Glenda Gill U do not need to realize clarity (I M).
  • Glenda Gill
    Ah yes that makes sense.
  • Glenda Gill
    Although realizing clarity after, I feel like the sense that I had missed something was correct.
  • Glenda Gill
    I tried to tell that to my zen teacher, that I did not understand the everything part, and he did not offer any guidance. Maybe that's just how it is in zen. I'm pretty sure he understands both.
  • John Tan
    Glenda Gill understanding ultimate nature of ourselves, u need both.
  • Glenda Gill
    Yes, thank you. That was my sense of it. That thing that kept me looking for something besides emptiness.
  • Glenda Gill
    i ended up seeing it in Advaita ☺️🙏
  • Glenda Gill
    but it's there in the Tibetian stuff too I think
  • John Tan
    Glenda Gill yes. U just have to strip off the "reification" part of awareness. It is not so possible to realize the union of clarity and emptiness in a single go.
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  • Soh Wei Yu
    See this person, tsultrim tserri:
    Soh Wei Yu In 2008:
    (4:15 PM) AEN: tsultrim serri:
    (4:15 PM) AEN: Initiated a file transfer
    (4:15 PM) AEN:
    (Mind has often been likened to a mirror, but the analogy goes only so far, because mirrors exist and mind doesn't, well let's say that one can touch mirrors. What existence means, particularly at these levels, would be a fruitful topic, but one that i will not cover. Also , mind doesn't really reflect phenomena, it is the phenomena themselves. This is covered further down in these 4 prajnas, but for clarity i thought i should mention that.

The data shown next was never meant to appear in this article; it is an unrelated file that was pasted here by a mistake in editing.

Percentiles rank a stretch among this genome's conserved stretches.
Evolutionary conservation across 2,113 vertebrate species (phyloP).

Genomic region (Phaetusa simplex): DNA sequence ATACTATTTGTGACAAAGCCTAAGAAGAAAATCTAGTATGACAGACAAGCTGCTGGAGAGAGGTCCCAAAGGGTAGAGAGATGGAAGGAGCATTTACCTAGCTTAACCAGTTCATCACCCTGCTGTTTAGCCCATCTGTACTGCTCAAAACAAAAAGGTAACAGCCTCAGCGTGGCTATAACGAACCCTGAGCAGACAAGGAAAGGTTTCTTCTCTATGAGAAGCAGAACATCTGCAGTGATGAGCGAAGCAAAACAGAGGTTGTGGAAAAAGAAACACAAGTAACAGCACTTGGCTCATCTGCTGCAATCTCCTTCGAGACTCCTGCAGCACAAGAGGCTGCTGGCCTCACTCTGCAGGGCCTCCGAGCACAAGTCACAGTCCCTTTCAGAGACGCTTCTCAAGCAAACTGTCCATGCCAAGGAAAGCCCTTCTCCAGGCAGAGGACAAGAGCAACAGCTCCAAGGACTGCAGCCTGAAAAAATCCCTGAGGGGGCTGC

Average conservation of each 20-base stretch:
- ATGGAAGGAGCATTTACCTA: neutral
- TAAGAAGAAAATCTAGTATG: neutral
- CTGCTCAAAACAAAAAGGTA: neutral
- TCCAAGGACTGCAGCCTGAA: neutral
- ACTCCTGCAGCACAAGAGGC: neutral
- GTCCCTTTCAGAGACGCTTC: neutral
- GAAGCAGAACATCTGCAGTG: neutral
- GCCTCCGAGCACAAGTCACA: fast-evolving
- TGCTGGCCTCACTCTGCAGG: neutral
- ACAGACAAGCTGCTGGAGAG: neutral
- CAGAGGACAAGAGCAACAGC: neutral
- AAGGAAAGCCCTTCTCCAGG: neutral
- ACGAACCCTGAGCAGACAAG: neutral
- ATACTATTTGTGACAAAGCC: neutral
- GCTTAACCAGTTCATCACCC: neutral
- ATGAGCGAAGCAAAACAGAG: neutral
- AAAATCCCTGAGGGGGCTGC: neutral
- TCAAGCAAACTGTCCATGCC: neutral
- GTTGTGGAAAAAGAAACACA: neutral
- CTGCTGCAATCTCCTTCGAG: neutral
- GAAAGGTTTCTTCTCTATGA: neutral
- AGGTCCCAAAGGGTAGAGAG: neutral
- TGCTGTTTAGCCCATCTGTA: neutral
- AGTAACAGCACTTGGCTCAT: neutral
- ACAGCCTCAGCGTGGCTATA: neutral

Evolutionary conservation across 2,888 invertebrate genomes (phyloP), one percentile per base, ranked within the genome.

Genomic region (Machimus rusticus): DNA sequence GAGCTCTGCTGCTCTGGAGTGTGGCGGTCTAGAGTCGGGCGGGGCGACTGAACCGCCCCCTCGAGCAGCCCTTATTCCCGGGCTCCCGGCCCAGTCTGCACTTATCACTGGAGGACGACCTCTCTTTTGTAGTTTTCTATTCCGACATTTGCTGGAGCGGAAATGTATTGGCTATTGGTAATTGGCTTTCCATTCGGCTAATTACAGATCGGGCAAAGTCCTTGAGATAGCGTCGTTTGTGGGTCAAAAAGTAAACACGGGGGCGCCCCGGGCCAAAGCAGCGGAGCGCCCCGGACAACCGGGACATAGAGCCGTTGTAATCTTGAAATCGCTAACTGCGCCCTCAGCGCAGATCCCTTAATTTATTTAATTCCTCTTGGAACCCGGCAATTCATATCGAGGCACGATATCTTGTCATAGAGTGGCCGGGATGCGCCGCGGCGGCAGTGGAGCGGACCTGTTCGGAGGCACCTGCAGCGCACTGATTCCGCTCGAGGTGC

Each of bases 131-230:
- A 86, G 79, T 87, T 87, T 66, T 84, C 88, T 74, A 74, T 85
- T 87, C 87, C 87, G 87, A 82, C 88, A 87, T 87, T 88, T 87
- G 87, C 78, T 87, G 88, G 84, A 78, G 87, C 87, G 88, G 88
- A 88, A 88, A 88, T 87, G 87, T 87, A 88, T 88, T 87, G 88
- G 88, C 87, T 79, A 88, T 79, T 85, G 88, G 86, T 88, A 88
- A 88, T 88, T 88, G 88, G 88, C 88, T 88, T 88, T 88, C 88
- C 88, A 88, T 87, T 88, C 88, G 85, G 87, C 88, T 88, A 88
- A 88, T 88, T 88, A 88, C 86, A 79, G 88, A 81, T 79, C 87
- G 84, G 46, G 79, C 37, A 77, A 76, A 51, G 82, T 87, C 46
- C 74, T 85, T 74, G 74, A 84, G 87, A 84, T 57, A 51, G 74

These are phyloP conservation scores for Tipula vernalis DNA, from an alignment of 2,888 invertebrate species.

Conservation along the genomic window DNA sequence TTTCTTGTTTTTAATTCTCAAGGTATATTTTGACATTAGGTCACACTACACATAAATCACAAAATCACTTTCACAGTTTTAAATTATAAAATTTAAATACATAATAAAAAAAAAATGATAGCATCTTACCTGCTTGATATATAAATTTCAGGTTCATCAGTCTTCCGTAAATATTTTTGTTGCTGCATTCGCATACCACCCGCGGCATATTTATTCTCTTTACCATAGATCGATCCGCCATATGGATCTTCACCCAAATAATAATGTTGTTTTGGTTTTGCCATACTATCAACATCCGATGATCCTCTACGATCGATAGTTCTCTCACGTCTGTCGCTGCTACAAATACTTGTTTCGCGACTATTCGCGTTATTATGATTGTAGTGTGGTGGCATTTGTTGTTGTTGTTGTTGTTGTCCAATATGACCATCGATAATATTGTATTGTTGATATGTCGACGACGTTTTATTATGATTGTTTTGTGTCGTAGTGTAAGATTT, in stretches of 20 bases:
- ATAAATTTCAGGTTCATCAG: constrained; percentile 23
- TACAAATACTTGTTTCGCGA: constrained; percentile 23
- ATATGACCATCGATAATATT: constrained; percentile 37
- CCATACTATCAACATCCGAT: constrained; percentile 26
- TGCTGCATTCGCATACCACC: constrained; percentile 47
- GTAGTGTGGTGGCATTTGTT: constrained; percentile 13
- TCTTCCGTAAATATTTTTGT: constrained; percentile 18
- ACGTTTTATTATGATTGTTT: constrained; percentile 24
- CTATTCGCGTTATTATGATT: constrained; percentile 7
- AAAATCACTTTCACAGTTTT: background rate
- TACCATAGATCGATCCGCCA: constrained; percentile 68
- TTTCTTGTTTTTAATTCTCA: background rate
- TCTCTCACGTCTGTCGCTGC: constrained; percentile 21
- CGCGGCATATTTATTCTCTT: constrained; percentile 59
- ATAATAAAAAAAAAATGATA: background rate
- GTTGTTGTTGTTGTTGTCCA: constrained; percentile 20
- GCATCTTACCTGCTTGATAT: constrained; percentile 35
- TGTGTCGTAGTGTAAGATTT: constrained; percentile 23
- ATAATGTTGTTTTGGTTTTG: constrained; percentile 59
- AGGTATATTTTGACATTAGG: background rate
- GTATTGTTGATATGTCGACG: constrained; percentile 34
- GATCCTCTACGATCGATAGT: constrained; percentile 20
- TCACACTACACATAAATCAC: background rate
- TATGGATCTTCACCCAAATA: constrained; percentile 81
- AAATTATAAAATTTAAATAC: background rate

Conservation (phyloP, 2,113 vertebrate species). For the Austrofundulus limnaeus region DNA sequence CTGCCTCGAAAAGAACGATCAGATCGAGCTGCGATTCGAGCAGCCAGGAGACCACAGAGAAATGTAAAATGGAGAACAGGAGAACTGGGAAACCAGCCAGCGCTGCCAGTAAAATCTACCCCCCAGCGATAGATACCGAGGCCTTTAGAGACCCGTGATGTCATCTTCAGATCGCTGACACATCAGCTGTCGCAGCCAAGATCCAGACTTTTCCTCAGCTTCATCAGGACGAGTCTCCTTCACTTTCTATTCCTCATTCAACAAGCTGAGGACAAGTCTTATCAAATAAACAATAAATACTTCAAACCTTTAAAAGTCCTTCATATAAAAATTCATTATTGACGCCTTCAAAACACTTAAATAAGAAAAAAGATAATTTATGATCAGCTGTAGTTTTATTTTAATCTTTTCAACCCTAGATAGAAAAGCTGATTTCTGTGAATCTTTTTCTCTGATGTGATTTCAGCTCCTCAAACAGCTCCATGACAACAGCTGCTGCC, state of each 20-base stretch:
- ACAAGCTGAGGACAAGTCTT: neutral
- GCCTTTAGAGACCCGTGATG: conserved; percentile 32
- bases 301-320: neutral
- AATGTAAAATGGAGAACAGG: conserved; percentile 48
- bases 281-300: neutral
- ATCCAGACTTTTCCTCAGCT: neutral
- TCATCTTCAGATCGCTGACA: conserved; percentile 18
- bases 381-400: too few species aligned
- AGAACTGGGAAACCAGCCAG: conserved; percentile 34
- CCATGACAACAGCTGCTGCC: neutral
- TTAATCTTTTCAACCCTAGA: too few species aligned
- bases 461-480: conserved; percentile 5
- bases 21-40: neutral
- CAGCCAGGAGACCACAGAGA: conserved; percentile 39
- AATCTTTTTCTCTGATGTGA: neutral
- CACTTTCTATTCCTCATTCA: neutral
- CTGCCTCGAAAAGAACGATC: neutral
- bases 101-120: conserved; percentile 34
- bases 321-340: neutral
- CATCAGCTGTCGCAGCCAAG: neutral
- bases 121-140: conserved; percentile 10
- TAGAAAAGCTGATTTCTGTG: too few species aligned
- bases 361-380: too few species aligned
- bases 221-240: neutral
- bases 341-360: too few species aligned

(4:15 PM) AEN:
    "Thusness' or "suchness" is what one feels with the experience of emptiness. It is a solid sense of being (yes, emptiness has a solid or one could say rich feeling). The luminescence of mind can be compared the the surface of a mirror. If the mirror is dirty it doesn't have a bright surface, and if mind is filled with obscuration its awareness is dimmed. With the experience of emptiness, phenomena become more vivid. It is said in the post that this confirms one's entrance into Zen. In the vajrayana, this vividness of mind is called "osel" in Tibetan, and it is a sign that one has entered the vajrayana. In my experience, this is quite far along the path. To get to this point, one would have to experience egolessness of self, egolessness of other, nondualty, emptiness, and only then luminosity.)
    (4:16 PM) Thusness: very good.
    (4:16 PM) AEN: from another thread: "Exist is a tricky word in Buddhism. Mind does not exist in the sense of being a thing, but it does exist as well, otherwise how would we be able to see, hear etc.
    Having said that, for an individual, there is nothing "outside of awareness." Everything that happens to us happens in our awareness(it's not ours, but so what). Furthermore, we are literally everything that happens in our awareness. There is no self; we are simply the world. if we see a chair in our kitchen, that is what we are at that moment since there is no separation between phenomena and mind. Phenomena are mind and mind is phenomena. smile.gif
    Tsultrim"
    (4:22 PM) Thusness: this tsultrim's insight is stage 6.